Corsair also makes one, the Voyager GTX.

Jim
Guest
Jim

I am not impressed. Degraded performance after TurboWrite? “…speeds returning to where they should when TRIM was allowed to run…”?

Your testing methodology was good but your observations, but not your conclusions, reveal weaknesses in performance that would appear to be characteristic of all SSDs.

You missed the mark.

Jim

Les@TheSSDReview
Guest

I don’t hink you quite understand the report with respect to ‘after turbowrite’ and might suggest that you read it again in order to understand what ‘after turbowrite’ represents. As for when TRIM was allowed, you seem to be refering to the PCMark 8 testing which is the most demanding of benchmarks today. This is a consumer SSD with TLC memory and not intended for media workloads, or that tested through PCMark 8 as we did. It fared very well considering.

Jim
Guest
Jim

Oh, I understand it but I wonder if you do. The SSD chokes up and runs slower at some point and does not run faster again until TRIM is run. The demanding benchmark simply reached the choke point more quickly. I think highly of Samsung products, including this one, and I am simply critiquing your conclusions, not the product.

Jim

Sean Webster
Guest

The Samsung 850 EVO is an SSD that is designed for client usage. Most client based activity requires small non-continuous writes, not large continuous transfers. TurboWrite will be working most of the time. If one is in need of better continuous write speeds, then they should look into SSDs designed for that type of work load. The 850 EVO is designed for client usage and it does that very well.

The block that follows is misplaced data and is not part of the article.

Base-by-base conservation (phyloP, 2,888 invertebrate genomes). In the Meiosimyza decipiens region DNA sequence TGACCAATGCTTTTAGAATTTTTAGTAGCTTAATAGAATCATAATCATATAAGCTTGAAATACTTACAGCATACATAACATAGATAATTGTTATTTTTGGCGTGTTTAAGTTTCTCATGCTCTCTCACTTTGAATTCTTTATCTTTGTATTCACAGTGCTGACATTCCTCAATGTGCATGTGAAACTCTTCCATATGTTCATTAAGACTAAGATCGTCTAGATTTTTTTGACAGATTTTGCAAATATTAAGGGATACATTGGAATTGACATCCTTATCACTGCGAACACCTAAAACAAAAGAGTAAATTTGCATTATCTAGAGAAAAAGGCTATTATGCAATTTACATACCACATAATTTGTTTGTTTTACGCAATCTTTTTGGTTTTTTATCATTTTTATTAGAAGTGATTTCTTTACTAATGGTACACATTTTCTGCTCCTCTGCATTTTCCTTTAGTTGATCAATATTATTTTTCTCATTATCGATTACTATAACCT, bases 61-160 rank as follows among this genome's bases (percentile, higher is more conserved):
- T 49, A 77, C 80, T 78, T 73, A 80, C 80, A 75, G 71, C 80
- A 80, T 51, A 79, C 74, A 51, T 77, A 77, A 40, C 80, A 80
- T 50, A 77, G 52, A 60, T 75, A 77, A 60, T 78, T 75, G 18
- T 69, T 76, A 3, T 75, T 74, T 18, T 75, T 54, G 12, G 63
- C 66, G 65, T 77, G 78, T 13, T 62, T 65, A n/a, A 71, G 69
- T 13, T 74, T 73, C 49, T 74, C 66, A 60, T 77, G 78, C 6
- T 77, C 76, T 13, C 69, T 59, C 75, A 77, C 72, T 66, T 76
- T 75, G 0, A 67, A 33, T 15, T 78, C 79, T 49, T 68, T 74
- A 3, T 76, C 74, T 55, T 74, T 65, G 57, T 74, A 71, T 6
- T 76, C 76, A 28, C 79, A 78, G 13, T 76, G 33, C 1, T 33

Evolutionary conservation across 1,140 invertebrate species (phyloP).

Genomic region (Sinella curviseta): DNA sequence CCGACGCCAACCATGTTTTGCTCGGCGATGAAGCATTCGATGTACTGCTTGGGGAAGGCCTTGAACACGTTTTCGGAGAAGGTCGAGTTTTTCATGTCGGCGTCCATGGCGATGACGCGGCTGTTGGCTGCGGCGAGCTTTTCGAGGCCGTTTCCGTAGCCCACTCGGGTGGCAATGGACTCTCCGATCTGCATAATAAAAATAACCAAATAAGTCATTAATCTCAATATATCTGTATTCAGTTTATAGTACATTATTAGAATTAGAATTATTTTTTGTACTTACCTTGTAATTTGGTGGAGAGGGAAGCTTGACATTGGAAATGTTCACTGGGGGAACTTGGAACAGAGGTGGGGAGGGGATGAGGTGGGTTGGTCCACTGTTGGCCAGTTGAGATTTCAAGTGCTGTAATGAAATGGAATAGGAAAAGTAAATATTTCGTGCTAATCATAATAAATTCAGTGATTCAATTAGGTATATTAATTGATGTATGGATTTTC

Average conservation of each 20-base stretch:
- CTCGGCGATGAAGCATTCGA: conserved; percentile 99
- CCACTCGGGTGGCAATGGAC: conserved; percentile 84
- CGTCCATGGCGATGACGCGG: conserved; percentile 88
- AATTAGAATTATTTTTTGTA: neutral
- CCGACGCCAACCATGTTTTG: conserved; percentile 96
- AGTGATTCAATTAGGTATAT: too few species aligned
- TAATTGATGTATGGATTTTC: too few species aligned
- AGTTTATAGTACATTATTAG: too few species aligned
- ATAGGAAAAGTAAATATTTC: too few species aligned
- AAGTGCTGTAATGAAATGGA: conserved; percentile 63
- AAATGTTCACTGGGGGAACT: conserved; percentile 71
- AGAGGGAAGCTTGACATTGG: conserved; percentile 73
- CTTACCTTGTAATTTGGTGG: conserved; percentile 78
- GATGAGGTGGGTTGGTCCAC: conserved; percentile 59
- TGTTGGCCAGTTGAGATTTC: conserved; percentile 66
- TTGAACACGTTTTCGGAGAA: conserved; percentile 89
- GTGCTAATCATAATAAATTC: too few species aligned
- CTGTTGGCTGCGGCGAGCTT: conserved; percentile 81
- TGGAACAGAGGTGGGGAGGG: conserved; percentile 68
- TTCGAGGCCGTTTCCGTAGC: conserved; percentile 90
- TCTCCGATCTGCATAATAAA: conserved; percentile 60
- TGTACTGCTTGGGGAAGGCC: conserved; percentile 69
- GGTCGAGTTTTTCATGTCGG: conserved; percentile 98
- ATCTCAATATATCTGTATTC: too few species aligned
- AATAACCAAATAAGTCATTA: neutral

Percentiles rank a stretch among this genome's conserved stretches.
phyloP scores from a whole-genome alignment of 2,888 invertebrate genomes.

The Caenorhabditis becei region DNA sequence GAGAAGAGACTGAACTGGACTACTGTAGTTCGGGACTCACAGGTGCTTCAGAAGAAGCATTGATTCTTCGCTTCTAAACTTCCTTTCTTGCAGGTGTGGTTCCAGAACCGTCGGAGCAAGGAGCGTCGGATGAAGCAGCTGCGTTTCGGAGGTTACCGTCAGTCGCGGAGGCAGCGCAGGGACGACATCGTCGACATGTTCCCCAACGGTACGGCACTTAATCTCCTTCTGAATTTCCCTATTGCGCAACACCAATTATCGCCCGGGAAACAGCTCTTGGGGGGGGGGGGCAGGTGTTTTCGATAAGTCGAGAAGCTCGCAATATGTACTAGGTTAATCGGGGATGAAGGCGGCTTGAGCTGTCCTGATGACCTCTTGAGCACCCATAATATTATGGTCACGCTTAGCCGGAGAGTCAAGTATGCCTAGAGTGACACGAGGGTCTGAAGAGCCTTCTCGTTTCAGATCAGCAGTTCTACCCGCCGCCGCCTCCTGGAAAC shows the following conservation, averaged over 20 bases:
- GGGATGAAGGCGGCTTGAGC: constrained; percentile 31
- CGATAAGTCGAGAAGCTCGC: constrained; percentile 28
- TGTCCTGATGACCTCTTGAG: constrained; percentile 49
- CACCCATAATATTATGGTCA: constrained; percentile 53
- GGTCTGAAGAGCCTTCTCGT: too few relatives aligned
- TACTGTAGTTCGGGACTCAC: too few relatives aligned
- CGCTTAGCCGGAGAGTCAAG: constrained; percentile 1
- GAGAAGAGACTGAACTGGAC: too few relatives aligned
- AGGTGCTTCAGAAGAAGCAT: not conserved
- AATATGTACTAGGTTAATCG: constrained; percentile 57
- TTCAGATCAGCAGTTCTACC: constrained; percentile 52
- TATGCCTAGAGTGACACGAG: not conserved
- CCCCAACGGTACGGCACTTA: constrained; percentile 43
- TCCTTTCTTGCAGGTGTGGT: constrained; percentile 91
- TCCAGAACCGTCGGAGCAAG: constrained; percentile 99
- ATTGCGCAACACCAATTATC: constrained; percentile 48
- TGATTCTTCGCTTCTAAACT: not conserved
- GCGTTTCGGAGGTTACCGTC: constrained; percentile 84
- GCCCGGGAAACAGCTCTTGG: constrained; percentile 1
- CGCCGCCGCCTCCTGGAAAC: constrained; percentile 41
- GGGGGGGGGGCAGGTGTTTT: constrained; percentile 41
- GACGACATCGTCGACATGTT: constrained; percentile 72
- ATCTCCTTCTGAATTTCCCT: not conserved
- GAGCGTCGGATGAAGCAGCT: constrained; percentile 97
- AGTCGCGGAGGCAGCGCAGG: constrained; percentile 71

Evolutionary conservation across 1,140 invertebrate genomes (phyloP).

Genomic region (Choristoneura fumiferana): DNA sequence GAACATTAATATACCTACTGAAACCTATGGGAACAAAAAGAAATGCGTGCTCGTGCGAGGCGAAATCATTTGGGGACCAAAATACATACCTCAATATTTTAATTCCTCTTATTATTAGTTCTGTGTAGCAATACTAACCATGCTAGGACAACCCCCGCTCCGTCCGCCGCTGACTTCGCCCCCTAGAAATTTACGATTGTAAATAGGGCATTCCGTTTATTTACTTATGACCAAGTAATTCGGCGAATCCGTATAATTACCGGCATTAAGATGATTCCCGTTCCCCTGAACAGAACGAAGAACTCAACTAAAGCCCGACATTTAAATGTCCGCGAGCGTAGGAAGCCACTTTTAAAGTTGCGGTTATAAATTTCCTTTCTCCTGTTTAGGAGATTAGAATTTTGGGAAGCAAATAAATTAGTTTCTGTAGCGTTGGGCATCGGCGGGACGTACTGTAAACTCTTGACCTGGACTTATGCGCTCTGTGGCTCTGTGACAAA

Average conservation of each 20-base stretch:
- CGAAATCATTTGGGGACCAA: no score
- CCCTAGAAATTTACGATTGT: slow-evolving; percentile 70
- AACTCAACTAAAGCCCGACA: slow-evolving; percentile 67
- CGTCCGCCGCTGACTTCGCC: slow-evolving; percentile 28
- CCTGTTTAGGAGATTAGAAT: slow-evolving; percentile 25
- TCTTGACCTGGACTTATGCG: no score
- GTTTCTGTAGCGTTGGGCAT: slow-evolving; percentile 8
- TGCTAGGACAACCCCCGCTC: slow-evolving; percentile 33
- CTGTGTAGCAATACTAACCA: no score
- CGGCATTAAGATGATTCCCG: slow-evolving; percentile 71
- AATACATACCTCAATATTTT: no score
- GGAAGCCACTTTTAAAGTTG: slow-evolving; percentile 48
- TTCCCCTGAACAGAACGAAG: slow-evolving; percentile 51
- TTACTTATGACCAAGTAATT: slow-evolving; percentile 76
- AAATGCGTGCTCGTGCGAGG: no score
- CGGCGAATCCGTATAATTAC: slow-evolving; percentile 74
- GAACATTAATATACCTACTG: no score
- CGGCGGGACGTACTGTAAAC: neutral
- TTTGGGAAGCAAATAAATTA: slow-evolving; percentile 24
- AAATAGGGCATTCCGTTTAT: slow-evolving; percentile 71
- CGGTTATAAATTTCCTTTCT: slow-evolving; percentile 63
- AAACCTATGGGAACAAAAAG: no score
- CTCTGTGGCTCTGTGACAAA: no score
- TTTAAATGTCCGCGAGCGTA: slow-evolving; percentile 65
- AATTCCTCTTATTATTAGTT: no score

Jim
Guest
Jim

Your “client usage” criteria sells short people who are gamers, multi-taskers, or video aficionados. It would come as a surprise to Samsung if you are implying that this SSD is not recommended for that bunch.

Again, I am not critiquing the EVO. I am not critiquing your methodology. Maybe you should run the same tests on a few other drives and see if they choke, too.

Jim

Les@TheSSDReview
Guest

Jim, you seem to be running around in circles by stating that you are not critiquing and then doing just that. Are you suggesting we should recommend this drive for gamers, multi-taskers and video aficionados (whatever you classify that as)? This is a consumer SSD intended to be a high capacity low price product for the typical consumer. It is separate from the 850 Pro and I might think you would understand this. So what are you questioning… the benchmark results or our assessment of such? Are you suggesting that we should recommend it for more intense use scenarios? Are… Read more »

Sean Webster
Guest